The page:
Lipid Research Clinics (LRC) Prevalence Study (PS)
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October 13, 2008
June 23, 2005
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The LRC Program began in 1971 under the sponsorship of the National Heart, Lung, and Blood Institute, National Institutes of Health. Part of this program was the Lipid Research Clinics Prevalence Study, a standardized series of cross-sectional surveys of various North American populations designed to determine the prevalence of dyslipidemias and to describe the distributions of lipids and lipoproteins in major ethnic and social groups. In addition to contributing to the aggregate analysis, each independent population-based study was designed with capabilities for separate analyses of lipid and lipoprotein distributions. The participating populations were not selected to be a probability sample representative of the North American population per se, but by virtue of their size and economic and geographical diversity, they provide a useful cross-sectional group.
The Family Study was the third phase of the Lipids Research Clinics North American Population Studies. The Family Study was designed to obtain knowledge of the distribution of lipids and lipoproteins among family members and of the association of familial and genetic attributes to dyslipoproteinemias.
An association between serum cholesterol and coronary heart disease is well established. A system was developed for classifying hyperlipoproteinemias into six types of patterns, as a basis for characterizing lipoprotein disorders. The Lipid Research Clinics was thus created to improve the detection of and clinical management of hyperlipoproteinemias. The three primary abjectives were: 1) to acquire data on the prevalence of different types of hyperlipoproteinemia in various age and ethnic groups, with special emphasis on the nature and frequency of genetic forms; 2) to collect reliable data on the prevalence and incidence of atherosclerosis in different types of hyperlipoproteinemia; and 3) to conduct an intervention trial to determine if lowering plasma lipid levels would reduce the risk of CHD.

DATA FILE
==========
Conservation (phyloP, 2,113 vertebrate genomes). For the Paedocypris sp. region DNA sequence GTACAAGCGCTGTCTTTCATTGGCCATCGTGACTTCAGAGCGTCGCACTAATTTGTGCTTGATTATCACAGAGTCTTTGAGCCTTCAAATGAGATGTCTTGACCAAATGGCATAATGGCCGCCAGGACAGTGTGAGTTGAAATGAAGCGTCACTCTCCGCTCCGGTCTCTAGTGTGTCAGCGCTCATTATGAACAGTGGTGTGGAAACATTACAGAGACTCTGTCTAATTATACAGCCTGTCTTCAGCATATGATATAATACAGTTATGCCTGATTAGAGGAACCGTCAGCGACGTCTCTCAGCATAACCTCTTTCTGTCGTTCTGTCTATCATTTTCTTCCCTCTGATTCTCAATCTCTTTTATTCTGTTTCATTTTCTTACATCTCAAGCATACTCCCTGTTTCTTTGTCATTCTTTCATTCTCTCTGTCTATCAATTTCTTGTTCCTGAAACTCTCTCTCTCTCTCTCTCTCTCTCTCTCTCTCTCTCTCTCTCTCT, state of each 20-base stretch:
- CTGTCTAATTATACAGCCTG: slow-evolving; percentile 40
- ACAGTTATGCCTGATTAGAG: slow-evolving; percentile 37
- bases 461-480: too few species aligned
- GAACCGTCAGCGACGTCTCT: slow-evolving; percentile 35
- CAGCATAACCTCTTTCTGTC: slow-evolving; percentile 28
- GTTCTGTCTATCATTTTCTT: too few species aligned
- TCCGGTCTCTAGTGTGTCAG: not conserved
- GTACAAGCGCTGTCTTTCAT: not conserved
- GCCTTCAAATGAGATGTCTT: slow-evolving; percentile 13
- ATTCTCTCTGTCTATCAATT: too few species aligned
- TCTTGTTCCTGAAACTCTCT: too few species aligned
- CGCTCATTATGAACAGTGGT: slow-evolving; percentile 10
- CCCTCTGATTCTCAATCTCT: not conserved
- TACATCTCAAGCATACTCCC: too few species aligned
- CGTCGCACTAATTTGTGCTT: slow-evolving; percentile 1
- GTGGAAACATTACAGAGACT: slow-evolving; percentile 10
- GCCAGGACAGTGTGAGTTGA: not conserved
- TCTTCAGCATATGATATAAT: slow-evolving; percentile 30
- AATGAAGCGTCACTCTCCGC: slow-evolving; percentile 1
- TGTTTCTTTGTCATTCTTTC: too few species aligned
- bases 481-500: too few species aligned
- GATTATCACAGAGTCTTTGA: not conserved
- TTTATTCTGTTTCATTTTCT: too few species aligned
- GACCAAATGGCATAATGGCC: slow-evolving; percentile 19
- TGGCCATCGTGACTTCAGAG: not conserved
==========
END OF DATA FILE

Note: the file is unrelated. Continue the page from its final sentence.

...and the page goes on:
The populations of the study fall into three categories: occupational groups, household or residential groups, and school children and their parents. The occupational groups were ascertained through their employers; the household groups typically were ascertained through canvassing of residential areas; and children and their parents were screened by determining the children in school and contacting their parents.
Data from this study confirm findings from earlier studies in developed countries, showing age-related differences in plasma lipid levels. However, for overall distributions, the LRC data showed slightly lower cholesterol and markedly higher trigylceride values than those previously reported for North America. Some variation in plasma lipid values was evident among the clinic populations.
The large number of participants within most subgroups permitted a variety of analytic and comparative studies. For example, data from the large pediatric population revealed a drop in plasma cholesterol levels in adolescent males and females. Males aged 20-50 years had higher cholesterol levels than females in the same age group, and higher trigylceride levels bewteen ages 20-70 years. Numbers were also sigfficient for meaningful comparisons between lipid distributions of females who were taking sex hormones and those who were not; in females taking sex hormones, cholesterol and triglyceride levels were higher for subjects younger than 45 years, but slightly lower after age 45, than lipid levels in females not taking hormones (Circulation 1979; 60(2):427-439).
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